DHIS2 provides a powerful set of tools for data collection, validation, reporting and analysis, but the contents of the database, e.g. what to collect, who should collect it and on what format will depend on the context of use. However, in order to do anything with DHIS2, you must first create meta-data. Meta-data, or data about the data, describes what should be collected (data elements and categories), where it should be collected (organisation units) and how frequently it should be collected (periods). This meta-data needs to be created in the DHIS2 database before it can be used. This can be done through the user interface and requires no programming or in-depth technical skills of the software, but does require a good understanding of the processes which you are trying to collect data form.
This section will provide a very quick and brief introduction to DHIS2 database design and mainly explain the various steps needed to prepare a new DHIS2 system for use. How to do each step is explained in other chapters, and best practices on design choices will be explained in the implementers manual. Here are the steps to follow:
1. Set up an organisational hierarchy
2. Define data elements
3. Define data sets and data entry forms
4. Define validation rules
5. Define indicators
6. Define report tables and design reports
7. Set up the GIS module
8. Design charts and customise the dashboard
The organisational hierarchy defines the organisation using the DHIS2, the health facilities, administrative areas and other geographical areas used in data collection and data analysis. This dimension to the data is defined as a hierarchy with one root unit (e.g. Ministry of Health) and any number of levels and nodes below. Each node in this hierarchy is called an organisational unit in DHIS2.
The design of this hierarchy will determine the geographical units of analysis available to the users as data is collected and aggregated in this structure. There can only be one organisational hierarchy at the same time so its structure needs careful consideration. Additional hierarchies (e.g. parallel administrative groupings such as “Facility ownership”) can be modelled using organisational groups and group sets, however the organisational hierarchy is the main vehicle for data aggregation on the geographical dimension. Typically national organisational hierarchies in public health have 4-6 levels, but any number of levels is supported. The hierarchy is built up of parent-child relations, e.g. a Country or MoH unit (the root) might have e.g. 8 parent units (provinces), and each province again ( at level 2) might have 10-15 districts as their children. Normally the health facilities will be located at the lowest level, but they can also be located at higher levels, e.g. national or provincial hospitals, so skewed organisational trees are supported (e.g. a leaf node can be positioned at level 2 while most other leaf nodes are at level 5).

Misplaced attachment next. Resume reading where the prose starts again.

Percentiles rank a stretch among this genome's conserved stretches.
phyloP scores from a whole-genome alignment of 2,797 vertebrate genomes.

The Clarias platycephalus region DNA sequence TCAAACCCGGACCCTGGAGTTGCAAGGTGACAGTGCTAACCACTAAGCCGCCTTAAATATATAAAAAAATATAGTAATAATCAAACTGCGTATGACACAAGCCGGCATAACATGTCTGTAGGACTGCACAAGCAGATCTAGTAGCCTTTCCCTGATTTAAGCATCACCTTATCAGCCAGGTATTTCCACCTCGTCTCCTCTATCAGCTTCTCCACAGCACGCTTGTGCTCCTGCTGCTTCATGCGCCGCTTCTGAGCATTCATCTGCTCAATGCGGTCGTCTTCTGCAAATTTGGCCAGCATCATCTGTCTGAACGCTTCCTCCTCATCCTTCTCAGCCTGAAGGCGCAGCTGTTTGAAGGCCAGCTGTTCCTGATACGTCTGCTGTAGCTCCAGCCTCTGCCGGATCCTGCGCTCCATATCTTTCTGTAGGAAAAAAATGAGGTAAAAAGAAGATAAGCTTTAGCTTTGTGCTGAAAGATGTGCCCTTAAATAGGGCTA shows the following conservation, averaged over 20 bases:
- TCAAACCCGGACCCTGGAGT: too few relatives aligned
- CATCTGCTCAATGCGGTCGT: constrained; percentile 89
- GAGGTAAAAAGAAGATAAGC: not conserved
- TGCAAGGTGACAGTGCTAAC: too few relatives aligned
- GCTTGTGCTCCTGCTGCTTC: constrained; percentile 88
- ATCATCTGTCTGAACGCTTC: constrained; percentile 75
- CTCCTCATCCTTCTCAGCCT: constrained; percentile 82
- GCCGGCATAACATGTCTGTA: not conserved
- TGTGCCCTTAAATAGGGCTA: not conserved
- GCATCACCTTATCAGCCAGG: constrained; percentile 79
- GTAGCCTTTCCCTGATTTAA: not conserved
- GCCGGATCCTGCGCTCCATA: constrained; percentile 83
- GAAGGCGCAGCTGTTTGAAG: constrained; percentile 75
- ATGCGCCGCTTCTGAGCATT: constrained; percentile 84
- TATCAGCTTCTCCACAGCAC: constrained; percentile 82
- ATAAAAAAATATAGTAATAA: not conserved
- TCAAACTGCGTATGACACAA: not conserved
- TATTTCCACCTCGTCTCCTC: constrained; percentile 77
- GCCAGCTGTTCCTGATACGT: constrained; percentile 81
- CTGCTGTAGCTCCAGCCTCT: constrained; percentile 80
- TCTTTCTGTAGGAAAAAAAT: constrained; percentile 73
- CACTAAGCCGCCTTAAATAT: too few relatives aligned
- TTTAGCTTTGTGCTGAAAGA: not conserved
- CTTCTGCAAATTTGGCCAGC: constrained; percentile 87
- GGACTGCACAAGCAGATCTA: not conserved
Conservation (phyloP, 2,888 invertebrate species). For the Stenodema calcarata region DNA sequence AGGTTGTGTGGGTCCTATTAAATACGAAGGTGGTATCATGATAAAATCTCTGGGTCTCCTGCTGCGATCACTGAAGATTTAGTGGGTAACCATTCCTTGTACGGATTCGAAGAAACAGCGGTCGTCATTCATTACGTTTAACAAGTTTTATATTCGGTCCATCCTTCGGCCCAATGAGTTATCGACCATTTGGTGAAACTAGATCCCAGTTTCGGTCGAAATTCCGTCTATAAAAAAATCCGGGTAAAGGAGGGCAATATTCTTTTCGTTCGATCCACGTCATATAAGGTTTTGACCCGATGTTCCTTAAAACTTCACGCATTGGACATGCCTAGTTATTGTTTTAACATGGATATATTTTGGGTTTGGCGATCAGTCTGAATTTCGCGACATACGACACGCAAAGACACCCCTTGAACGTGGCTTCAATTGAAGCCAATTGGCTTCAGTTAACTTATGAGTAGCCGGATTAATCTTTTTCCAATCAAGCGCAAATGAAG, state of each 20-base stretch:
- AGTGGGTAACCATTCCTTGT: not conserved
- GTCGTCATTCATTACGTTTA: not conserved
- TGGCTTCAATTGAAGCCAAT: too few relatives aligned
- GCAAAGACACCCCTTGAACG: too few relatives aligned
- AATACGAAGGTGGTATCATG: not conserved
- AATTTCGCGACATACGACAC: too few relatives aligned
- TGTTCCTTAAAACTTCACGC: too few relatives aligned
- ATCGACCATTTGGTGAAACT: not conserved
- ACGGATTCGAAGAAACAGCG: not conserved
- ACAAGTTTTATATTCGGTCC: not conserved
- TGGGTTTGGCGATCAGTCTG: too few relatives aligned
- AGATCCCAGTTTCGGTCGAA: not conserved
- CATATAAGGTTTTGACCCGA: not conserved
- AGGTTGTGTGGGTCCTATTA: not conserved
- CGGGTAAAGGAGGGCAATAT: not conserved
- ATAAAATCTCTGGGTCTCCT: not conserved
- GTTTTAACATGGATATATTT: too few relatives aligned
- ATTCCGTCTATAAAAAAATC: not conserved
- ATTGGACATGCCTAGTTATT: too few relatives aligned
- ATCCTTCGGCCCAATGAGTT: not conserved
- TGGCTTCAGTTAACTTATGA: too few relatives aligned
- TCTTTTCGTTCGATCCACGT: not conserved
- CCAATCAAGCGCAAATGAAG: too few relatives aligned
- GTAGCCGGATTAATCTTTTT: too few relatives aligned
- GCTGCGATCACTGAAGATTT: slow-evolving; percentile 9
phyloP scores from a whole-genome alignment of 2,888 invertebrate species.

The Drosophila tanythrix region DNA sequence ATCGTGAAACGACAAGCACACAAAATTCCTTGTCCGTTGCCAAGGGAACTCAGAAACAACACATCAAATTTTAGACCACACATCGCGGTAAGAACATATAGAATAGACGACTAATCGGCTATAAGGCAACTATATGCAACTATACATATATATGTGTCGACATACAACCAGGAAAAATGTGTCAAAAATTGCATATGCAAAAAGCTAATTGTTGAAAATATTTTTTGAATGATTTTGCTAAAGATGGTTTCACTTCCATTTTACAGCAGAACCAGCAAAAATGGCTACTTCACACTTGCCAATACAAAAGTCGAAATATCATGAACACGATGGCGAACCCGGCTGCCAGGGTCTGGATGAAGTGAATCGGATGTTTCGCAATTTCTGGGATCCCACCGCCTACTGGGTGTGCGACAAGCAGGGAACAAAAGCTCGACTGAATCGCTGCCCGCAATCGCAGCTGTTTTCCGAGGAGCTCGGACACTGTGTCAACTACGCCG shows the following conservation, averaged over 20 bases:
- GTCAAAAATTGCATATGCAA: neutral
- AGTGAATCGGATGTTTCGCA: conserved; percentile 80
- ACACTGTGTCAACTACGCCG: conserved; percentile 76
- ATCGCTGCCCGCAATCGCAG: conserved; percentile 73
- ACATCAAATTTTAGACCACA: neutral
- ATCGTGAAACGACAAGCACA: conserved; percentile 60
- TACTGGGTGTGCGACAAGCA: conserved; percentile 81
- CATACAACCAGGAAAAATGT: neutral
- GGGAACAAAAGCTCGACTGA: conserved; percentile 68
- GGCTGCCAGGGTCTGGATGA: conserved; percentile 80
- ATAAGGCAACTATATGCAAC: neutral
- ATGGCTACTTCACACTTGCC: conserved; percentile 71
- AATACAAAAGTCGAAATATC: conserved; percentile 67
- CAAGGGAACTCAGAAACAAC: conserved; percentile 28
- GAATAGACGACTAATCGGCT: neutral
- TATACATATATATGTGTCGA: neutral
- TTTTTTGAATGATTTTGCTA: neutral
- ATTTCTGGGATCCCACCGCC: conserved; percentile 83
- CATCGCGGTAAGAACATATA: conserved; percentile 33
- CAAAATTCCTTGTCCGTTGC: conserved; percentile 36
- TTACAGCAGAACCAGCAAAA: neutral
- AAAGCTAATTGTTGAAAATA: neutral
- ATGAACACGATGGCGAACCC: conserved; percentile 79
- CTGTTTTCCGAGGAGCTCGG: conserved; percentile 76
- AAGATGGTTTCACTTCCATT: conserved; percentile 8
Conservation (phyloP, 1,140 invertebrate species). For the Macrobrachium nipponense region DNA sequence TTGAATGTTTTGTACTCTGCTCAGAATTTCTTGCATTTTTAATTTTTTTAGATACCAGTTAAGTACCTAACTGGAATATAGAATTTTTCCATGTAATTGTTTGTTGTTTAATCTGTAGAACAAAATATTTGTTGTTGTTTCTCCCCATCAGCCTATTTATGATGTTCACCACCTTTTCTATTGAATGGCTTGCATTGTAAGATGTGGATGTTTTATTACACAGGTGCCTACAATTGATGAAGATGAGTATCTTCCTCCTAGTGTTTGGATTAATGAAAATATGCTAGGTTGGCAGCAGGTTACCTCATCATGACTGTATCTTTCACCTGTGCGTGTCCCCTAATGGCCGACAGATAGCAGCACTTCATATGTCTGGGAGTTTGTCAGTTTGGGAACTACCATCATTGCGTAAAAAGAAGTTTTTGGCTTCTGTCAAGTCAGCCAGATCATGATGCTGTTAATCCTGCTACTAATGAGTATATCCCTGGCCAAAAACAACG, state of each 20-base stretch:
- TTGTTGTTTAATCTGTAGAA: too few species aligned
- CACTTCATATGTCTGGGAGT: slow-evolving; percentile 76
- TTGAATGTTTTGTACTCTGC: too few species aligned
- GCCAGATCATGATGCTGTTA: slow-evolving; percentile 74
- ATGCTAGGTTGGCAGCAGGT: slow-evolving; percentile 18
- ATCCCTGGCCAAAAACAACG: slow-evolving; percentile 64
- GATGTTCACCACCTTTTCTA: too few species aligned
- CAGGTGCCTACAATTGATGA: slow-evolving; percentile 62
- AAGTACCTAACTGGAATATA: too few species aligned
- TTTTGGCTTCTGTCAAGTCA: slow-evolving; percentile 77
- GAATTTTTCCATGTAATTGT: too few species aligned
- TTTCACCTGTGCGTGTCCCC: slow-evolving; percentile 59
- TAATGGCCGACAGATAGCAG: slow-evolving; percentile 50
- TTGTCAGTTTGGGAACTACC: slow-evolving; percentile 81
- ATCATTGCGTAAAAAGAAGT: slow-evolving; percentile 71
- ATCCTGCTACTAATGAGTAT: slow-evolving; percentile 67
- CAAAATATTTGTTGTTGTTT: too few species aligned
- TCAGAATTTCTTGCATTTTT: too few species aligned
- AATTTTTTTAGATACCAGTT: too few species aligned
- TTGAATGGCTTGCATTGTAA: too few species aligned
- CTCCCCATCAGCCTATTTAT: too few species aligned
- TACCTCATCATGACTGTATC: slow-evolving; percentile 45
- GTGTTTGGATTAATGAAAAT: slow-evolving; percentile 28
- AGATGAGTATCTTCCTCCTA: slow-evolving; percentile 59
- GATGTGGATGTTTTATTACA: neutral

Typically there is a geographical hierarchy defined by the health system. e.g. where the administrative offices are located (e.g. MoH, province, district), but often there are other administrative boundaries in the country that might or might not be added, depending on how its boundaries will improve data analysis. When designing the hierarchy the number of children for any organisational unit may indicate the usefulness of the structure, e.g. having one or more 1-1 relationships between two levels is not very useful as the values will be the same for the child and the parent level. On the other extreme a very high number of children in the middle of the hierarchy (e.g. 50 districts in a province) might call for an extra level to be added in between to increase the usefulness of data analysis. The lowest level, the health facilities will often have a large number of children (10-60), but for other levels higher up in the hierarchy approx. 5-20 children is recommended. Too few or too many children might indicate that a level should be removed or added.
Note that it is quite easy to make changes to the upper levels of the hierarchy at a later stage, the only problem is changing organisational units that collect data (the leaf nodes), e.g. splitting or merging health facilities. Aggregation up the hierarchy is done based on the current hierarchy at any time and will always reflect the most recent changes to the organisational structure. Refer to the chapter on Organisation Units to learn how to create organisational units and to build up the hierarchy.
The Data Element is perhaps the most important building block of a DHIS2 database. It represents the “WHAT” dimension, it explains what is being collected or analysed. In some contexts this is referred to an indicator, but in DHIS2 we call this unit of collection and analysis a data element . The data element often represents a count of something, and its name describes what is being counted, e.g. “BCG doses given” or “Malaria cases”. When data is collected, validated, analysed, reported or presented it is the data elements or expressions built upon data elements that describes the WHAT of the data. As such the data elements become important for all aspects of the system and they decide not only how data is collected, but more importantly how the data values are represented in the database, which again decides how data can be analysed and presented.